No matter who wins the Michigan primary on Tuesday, the GOP nominee is likely to lose the state in the fall to Obama. Obama leads Romney by eighteen points in the latest NBC/Marist poll and Santorum by twenty-six. He also leads Romney by twenty points in Macomb and neighboring Oakland County (which is more upscale) and Santorum by twenty-two. Obama now has a 51 percent approval rating in the state. Fifty-five percent of Michiganders say the worst of the economic crisis is behind them, while 63 percent believe the auto bailout—which Obama supported and Romney/Santorum did not—was a good idea (GOP primary voters narrowly oppose it).
Obama’s numbers among working-class whites help explain why his re-election prospects are improving. In 2008, Obama lost the white working-class vote by eighteen points. Democrats lost that group by thirty points in 2010, which many pundits predicted would be replicated in 2012. “Preparations by Democratic operatives for the 2012 election make it clear for the first time that the party will explicitly abandon the white working class,” Tom Edsall wrote in November 2011.
Edsall’s prediction generated a lot of buzz, but turned out not to be true. Obama has a 43 percent approval rating among working class whites in the latest Washington Post/ABC News poll, higher than it was in 2008. At the beginning of 2011, Romney led Obama by around twenty points among blue-collar whites in Indiana, Michigan, Ohio and Wisconsin, according to internal polling by Greenberg Quinlan Rosner. At the end of last month, Romney led the president by only three among such voters in these Rust Belt battleground states, a seventeen-point swing over the past year. “White non-college voters in these states moved drastically away from Obama and Democrats between 2008 and 2010, but since then they have come back to basically the same levels they gave Democrats in 2008,” says GQR vice president Andrew Bauman.
Ari Berman is the author of Herding Donkeys: The Fight to Rebuild the Democratic Party and Reshape American Politics, out now in paperback.
Tomorrow Mitt Romney will speak at the Michigan Prosperity Forum, alongside Tea Party icons like Andrew Breitbart and Michelle Malkin. The event is sponsored by the conservative group Americans for Prosperity, which receives the bulk of its funding from the Koch brothers, whom the Romney campaign has described as “the financial engine of the Tea Party.”
It’s the third time Romney has appeared at an AFP gathering this cycle—he spoke before the group in New Hampshire over Labor Day and at their “Defending the American Dream” summit in November 2011. AFP, one of the main organizers behind the Tea Party, recently ran a $6 million ad campaign criticizing the Obama administration’s loan to Solyndra.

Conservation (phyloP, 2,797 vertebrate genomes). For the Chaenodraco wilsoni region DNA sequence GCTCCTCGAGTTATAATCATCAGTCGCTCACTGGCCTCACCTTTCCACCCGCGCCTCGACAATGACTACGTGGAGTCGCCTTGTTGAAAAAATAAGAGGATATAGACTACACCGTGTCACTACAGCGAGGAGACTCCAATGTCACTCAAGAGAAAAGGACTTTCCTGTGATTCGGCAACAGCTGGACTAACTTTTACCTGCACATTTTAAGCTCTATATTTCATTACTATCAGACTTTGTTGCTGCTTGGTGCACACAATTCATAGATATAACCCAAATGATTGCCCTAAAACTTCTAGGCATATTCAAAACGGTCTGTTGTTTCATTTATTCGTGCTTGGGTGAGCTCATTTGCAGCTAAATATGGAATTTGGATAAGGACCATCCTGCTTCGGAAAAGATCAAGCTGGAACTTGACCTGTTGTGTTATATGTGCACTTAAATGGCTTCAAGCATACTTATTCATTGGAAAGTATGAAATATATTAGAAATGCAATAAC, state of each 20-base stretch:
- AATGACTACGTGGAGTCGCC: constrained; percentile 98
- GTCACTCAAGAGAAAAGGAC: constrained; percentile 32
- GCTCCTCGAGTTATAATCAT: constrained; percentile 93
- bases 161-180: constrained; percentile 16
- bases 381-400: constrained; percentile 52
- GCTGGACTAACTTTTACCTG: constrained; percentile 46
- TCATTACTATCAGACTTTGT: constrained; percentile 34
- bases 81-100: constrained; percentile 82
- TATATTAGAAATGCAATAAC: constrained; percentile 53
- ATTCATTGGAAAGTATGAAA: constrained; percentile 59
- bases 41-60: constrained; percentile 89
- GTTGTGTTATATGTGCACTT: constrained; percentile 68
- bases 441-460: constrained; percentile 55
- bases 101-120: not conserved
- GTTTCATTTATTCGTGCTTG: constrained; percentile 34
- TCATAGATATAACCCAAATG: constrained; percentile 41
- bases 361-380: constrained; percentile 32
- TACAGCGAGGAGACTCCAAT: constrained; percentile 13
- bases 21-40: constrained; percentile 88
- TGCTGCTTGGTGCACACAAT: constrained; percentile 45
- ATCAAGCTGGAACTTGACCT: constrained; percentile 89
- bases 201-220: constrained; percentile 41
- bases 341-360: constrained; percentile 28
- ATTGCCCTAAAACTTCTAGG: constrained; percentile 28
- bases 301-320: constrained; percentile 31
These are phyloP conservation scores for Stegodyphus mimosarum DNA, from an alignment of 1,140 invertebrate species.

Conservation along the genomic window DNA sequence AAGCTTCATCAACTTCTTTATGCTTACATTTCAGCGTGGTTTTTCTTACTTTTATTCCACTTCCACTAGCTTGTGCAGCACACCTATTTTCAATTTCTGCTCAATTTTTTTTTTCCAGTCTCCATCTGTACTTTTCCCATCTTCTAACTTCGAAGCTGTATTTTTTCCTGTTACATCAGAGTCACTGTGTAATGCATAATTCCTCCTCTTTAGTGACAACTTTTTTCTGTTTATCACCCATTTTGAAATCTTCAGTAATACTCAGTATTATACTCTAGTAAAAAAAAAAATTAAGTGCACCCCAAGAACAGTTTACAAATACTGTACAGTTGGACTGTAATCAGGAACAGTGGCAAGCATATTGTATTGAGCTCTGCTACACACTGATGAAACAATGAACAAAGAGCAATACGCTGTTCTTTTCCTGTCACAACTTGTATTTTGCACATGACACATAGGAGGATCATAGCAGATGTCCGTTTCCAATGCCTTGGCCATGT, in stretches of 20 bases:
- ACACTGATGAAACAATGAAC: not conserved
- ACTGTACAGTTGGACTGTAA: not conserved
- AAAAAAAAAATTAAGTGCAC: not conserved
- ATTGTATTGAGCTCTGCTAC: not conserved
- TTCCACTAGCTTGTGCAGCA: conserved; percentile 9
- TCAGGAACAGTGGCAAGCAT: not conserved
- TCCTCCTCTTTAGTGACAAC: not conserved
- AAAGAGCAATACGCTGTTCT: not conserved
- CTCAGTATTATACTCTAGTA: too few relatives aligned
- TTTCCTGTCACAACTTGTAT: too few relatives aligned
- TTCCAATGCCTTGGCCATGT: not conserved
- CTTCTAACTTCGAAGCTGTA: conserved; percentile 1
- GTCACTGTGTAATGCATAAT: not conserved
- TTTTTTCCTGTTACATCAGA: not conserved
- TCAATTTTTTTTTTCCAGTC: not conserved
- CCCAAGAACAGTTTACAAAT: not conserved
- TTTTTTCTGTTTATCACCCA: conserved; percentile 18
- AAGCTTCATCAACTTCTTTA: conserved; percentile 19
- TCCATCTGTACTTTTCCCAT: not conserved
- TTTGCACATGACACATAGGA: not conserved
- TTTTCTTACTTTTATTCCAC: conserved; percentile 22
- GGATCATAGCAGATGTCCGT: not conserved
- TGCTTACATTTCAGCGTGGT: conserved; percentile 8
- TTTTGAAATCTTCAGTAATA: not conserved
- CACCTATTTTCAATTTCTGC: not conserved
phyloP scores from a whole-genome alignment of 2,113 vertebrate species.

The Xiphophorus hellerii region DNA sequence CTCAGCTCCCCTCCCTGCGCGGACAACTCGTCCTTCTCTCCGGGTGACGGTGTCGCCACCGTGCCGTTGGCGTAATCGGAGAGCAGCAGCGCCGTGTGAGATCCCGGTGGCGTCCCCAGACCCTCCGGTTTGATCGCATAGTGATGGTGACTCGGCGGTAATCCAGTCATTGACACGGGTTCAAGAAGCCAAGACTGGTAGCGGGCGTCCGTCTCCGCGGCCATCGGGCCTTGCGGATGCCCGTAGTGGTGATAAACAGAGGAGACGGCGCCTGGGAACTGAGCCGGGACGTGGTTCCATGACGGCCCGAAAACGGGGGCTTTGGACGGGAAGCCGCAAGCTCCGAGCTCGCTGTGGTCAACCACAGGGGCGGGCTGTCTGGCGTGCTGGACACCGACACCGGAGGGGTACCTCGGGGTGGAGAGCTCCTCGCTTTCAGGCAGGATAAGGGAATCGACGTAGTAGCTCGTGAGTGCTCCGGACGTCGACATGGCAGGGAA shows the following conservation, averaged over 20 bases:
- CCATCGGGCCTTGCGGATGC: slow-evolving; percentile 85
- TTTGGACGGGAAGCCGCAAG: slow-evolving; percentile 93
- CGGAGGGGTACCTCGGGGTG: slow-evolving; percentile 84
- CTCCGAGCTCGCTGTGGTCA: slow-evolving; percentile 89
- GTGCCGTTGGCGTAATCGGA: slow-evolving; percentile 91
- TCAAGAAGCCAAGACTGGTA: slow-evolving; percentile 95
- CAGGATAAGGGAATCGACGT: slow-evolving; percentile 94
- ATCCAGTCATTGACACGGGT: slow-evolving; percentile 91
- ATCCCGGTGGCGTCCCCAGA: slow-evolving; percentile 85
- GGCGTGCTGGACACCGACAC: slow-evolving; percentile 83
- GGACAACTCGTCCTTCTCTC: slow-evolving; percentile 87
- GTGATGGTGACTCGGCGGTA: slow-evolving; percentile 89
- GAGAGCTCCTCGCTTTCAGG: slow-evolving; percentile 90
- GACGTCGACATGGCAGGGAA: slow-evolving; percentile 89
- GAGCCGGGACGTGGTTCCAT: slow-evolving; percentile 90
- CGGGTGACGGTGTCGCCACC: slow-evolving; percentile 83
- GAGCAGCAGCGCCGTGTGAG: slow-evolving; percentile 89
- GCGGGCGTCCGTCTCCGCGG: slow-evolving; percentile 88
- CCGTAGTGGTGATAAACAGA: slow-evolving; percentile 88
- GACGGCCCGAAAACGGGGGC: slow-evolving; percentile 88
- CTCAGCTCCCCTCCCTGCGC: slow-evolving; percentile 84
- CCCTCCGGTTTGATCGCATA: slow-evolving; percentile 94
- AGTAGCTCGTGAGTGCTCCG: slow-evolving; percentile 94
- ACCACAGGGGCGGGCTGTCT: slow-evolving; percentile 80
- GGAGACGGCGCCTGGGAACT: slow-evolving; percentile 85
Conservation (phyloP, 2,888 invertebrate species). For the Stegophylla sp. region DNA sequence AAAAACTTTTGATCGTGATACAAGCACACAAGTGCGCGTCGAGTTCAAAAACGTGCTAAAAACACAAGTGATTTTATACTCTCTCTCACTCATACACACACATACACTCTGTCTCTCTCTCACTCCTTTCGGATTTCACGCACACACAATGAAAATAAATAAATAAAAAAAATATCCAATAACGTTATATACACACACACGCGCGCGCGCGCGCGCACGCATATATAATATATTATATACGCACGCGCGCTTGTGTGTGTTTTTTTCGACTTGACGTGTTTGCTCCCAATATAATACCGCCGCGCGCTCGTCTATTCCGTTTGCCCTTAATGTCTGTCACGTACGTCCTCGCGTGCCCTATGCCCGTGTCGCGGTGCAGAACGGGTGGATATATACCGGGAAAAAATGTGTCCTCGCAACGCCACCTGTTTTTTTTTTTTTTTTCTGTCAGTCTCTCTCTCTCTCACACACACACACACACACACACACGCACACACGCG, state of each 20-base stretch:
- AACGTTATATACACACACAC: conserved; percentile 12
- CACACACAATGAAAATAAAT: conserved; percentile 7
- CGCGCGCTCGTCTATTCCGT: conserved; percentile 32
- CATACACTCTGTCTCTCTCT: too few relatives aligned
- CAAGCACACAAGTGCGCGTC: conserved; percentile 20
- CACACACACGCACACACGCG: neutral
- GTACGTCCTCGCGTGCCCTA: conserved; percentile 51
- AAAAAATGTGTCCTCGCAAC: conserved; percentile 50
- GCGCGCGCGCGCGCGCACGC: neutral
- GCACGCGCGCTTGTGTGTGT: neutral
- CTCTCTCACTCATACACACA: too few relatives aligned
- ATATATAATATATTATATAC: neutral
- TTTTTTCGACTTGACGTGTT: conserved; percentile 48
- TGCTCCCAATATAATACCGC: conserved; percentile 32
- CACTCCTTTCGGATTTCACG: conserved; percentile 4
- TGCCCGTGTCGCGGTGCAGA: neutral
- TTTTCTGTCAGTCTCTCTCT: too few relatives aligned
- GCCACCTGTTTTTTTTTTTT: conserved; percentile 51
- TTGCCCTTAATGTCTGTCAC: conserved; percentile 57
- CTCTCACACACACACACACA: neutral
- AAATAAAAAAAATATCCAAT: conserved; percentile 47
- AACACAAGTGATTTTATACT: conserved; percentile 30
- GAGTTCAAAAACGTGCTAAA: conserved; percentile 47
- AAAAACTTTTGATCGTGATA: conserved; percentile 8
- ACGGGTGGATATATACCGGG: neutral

The Koch brothers, in turn, have been major supporters of Romney. David Koch endorsed him in 2008 and held a fundraiser for Romney at his Southampton home in 2010. Bill Koch and his coal company, Oxbow Carbon, have donated $1 million to the Romney Super PAC, Restore Our Future. At a recent retreat in California, David and Charles Koch pledged to spend $60 million during the 2012 election to defeat President Obama, which would no doubt give a major boost to Romney if and when he becomes the GOP nominee.
The Obama campaign is already using Romney’s Koch connections as a fundraising appeal, writing in an email today: “Tomorrow Mitt Romney is hanging out with the billionaire Koch brothers at a Tea Party forum. I imagine they’ll get along.”
Ari Berman is the author of Herding Donkeys: The Fight to Rebuild the Democratic Party and Reshape American Politics, out now in paperback.
The more we learn about Super PACs, the uglier the picture gets.
A new analysis by USA Today found that just five super-wealthy individuals have contributed 25 percent of the money raised by Super PACs since the beginning of 2011. The New York Times added that “two dozen individuals, couples or corporations have given $1 million or more to Republican super PACs this year…. Collectively, their contributions have totaled more than $50 million this cycle, making them easily the most influential and powerful political donors in politics today.”